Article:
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My journey through journalism

Goodbye News, Hello Marketing

Most people who know me are probably sick of hearing me talk about it at this point. But I’m finally getting a chance to sit down and write a blog. It’s been a long time coming. I just wanted to take a few minutes to reflect on the last 21+ years.

I’ll start from the beginning. In 1995 as I was preparing to graduate from Southeast Missouri State University I thought it would be cool to go into broadcast journalism. Keep in mind there were no options for this at the time at SEMO and I was about as introverted as they come.

My first night anchoring at WOWL

However, I persisted and landed a behind the scenes job at KMOV in 1996. A year later I landed my first on-air job at WOWL in Florence, Alabama. I remember in those early days thinking by the age of 30 I was going to be back in my hometown of St. Louis and an Emmy Award winner. Neither happened. But none the less, I had a load of fun along the way.

We ended up in West Lafayette, Indiana for more than four years before settling in southern Illinois in 2004. WSIL and the management here gave me opportunities I never thought I’d achieve. I was named co-anchor of News 3 This Morning in August 2004. I held onto that position for almost 15 years before deciding it was time for something new.

My last day

I know (and believe me I’ve been told repeatedly) that I should have never been in the position I was. It is the perfect example of hard work prevailing over talent. I am not saying this to be self-deprecating, this is the reality of my situation and one of the factors that lead to my decision to leave.

There were other things too. While many people view being on TV as something glamorous, that’s really not the case. Don’t get me wrong, I wouldn’t trade the past 21 years for anything. But young journalists and those who want to get into the business need to know the pay isn’t great; especially starting off. You’ll work holidays, weekends, nights, during snow storms, tornadoes, earthquakes. You have to be there. Again, I’m not complaining, but this year will mark the first Thanksgiving I’ve had off since 2002.

I’m still wrapping my brain around my new reality and getting acclimated accordingly. I’ve been working for Idea Creative Marketing on a freelance and part-time basis since 2015. In August of 2018, I went into the office for a reality check/pep talk on getting into marketing (I had several interviews but either I wasn’t right for the position or the salary wasn’t enough).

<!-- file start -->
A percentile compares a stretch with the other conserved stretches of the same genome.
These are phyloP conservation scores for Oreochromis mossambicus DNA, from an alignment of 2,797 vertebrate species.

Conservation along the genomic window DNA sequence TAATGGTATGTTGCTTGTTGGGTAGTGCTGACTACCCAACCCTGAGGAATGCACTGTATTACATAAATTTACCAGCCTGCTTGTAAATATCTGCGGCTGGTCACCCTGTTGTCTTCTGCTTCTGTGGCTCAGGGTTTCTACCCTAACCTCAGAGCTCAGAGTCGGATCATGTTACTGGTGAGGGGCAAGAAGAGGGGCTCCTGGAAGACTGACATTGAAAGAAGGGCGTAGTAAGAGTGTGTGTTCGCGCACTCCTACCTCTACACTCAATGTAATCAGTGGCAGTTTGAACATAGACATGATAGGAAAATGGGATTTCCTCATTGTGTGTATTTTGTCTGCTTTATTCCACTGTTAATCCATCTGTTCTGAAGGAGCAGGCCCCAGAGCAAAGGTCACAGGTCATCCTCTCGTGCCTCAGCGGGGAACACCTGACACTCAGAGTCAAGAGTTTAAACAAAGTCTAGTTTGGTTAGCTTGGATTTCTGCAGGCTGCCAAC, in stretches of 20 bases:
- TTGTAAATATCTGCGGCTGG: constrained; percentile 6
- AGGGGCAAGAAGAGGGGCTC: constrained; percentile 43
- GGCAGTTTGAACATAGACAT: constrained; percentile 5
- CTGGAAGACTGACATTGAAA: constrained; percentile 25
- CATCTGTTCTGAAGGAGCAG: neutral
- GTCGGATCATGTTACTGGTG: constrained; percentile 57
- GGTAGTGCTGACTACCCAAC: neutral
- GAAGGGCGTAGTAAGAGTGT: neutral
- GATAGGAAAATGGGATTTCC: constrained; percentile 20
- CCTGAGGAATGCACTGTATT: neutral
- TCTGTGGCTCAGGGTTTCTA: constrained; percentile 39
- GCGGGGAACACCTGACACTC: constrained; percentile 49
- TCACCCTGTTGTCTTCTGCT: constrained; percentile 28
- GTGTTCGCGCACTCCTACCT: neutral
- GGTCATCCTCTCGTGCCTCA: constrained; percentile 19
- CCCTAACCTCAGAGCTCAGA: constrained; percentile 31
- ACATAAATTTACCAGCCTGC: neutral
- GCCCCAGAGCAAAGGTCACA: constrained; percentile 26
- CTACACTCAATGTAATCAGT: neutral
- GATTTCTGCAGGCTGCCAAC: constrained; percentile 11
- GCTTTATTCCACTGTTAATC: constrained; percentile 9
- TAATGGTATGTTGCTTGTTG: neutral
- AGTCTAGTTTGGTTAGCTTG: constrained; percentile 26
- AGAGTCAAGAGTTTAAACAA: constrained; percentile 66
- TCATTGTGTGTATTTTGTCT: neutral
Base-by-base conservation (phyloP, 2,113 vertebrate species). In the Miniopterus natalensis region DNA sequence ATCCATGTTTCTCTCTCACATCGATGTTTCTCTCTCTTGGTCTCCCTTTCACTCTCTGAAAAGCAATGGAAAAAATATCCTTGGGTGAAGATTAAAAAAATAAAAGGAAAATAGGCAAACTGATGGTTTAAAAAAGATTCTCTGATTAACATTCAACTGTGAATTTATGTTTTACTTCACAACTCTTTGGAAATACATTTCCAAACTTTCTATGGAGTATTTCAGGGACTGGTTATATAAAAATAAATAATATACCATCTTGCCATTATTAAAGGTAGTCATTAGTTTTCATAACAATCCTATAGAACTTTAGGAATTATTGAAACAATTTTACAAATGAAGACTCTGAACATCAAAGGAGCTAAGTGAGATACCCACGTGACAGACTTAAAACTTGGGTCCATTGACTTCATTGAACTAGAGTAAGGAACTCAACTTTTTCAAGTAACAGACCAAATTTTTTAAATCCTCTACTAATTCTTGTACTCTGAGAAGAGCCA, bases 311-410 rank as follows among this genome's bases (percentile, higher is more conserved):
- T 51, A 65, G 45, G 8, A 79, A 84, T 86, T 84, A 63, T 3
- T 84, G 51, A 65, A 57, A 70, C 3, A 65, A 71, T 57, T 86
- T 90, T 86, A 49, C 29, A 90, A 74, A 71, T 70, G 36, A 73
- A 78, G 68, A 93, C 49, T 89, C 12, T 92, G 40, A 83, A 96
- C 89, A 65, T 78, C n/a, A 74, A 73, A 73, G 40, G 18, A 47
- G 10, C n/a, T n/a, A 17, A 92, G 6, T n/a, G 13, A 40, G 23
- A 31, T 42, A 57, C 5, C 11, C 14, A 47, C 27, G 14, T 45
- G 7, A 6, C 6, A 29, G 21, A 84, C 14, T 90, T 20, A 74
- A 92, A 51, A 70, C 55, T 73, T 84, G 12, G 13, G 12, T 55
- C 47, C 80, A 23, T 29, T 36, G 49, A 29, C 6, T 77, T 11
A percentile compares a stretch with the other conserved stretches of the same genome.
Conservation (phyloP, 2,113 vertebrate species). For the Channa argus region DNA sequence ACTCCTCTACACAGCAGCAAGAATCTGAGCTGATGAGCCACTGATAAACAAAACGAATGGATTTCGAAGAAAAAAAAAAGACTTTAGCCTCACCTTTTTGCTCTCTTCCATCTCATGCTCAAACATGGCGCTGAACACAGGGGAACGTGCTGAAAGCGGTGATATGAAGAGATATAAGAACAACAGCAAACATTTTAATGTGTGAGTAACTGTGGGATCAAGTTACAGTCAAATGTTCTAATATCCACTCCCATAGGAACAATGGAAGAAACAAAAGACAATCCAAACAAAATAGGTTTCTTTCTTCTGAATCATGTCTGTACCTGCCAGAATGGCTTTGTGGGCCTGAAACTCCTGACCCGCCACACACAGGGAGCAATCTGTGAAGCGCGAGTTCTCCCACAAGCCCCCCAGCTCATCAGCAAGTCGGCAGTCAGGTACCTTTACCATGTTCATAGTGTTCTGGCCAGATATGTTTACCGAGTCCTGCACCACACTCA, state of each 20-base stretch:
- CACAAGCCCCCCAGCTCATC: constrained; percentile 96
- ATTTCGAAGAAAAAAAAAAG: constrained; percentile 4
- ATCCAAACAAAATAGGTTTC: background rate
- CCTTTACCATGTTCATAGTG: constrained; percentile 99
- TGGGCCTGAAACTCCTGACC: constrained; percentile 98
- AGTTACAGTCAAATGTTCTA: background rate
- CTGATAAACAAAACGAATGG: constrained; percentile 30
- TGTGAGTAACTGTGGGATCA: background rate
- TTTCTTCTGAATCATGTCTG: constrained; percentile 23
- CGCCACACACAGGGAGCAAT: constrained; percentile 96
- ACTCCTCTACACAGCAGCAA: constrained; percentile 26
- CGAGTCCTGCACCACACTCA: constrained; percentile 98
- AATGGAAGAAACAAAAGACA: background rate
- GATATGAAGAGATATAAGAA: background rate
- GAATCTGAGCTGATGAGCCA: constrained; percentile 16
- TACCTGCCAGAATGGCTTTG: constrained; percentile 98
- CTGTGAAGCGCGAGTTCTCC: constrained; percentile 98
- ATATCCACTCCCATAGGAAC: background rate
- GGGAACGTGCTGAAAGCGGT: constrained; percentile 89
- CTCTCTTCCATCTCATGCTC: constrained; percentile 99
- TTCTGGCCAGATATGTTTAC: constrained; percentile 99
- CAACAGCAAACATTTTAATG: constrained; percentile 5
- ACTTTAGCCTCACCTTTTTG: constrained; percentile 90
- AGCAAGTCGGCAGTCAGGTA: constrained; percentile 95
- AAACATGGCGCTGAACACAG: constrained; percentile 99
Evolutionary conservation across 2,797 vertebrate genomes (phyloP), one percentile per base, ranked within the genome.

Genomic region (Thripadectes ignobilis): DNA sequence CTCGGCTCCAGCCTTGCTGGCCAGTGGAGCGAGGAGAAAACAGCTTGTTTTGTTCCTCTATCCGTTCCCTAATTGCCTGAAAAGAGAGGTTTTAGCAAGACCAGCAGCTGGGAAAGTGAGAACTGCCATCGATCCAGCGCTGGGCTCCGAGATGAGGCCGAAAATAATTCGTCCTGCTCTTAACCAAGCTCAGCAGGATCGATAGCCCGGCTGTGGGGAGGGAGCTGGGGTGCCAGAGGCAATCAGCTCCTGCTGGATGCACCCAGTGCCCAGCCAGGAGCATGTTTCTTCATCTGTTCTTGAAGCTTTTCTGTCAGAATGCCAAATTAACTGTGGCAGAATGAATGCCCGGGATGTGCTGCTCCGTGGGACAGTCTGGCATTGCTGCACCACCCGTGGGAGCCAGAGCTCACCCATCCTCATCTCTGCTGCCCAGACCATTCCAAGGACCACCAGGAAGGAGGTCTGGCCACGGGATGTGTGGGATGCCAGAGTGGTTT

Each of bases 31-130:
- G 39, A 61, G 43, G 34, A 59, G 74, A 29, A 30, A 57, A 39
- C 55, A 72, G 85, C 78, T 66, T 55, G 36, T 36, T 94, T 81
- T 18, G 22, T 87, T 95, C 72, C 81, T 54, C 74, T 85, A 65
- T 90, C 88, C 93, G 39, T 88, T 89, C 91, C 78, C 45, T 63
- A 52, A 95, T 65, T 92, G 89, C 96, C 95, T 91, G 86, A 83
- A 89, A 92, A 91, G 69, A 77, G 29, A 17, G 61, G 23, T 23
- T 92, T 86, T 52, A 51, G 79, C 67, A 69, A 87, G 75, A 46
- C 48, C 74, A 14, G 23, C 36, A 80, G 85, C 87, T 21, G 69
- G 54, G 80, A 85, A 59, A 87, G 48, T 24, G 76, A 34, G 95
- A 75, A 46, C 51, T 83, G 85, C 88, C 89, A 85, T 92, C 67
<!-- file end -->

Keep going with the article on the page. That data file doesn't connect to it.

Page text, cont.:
The mug says it all

My new boss, Whitney, laid it out and presented a plan that piqued my curiosity. As I dove into the profession, I started to love it and my passion for the news waned. I knew I could not keep doing both jobs, working many days up to 16 hours.

My wife, who has been so incredibly supportive since before I even got a job in TV, encouraged me to make the move. I don’t know that I would have ever gotten that first job in TV news had she not pushed me so hard. Now I’m on to a new adventure with her by my side cheering me along.

So there you have it, a quickish overview of why my journey and why I decided to change paths at age 46. Thank you all for the support as well. I appreciate it.

 

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kevinhunsblogger View All

I am a journalist with more than 20 years of experience and a professional blogger. I have been writing for most of my adult life. I have clients in several states and look forward to writing something for you soon.

4 thoughts on “My journey through journalism Leave a comment

  1. Great story, Kev. I wish you the best in the next chapter.
    I wanted a career in broadcasting for years and even got a two-year degree with a focus on radio. I graduated with my associate’s degree in September of 1996, the same month Pres. Clinton signed the Telecommunications Act of 1996, which essentially ended the career path for me since I didn’t want to work for Clear Channel or Infinity Broadcasting. I did a little radio work here and there, but never made the field a career. I decided in my mid thirties that I wanted a change. I entered grad school at 40 (!) and haven’t looked back. I’m hoping this career is my last and every time I step into the classroom, I am grateful I had the courage to make a change instead of sitting in a position that was adequate, but didn’t challenge my intellect.
    We spend so much of our lives working that it is essential for us to love what we do. Again, best wishes and good luck!

    Like

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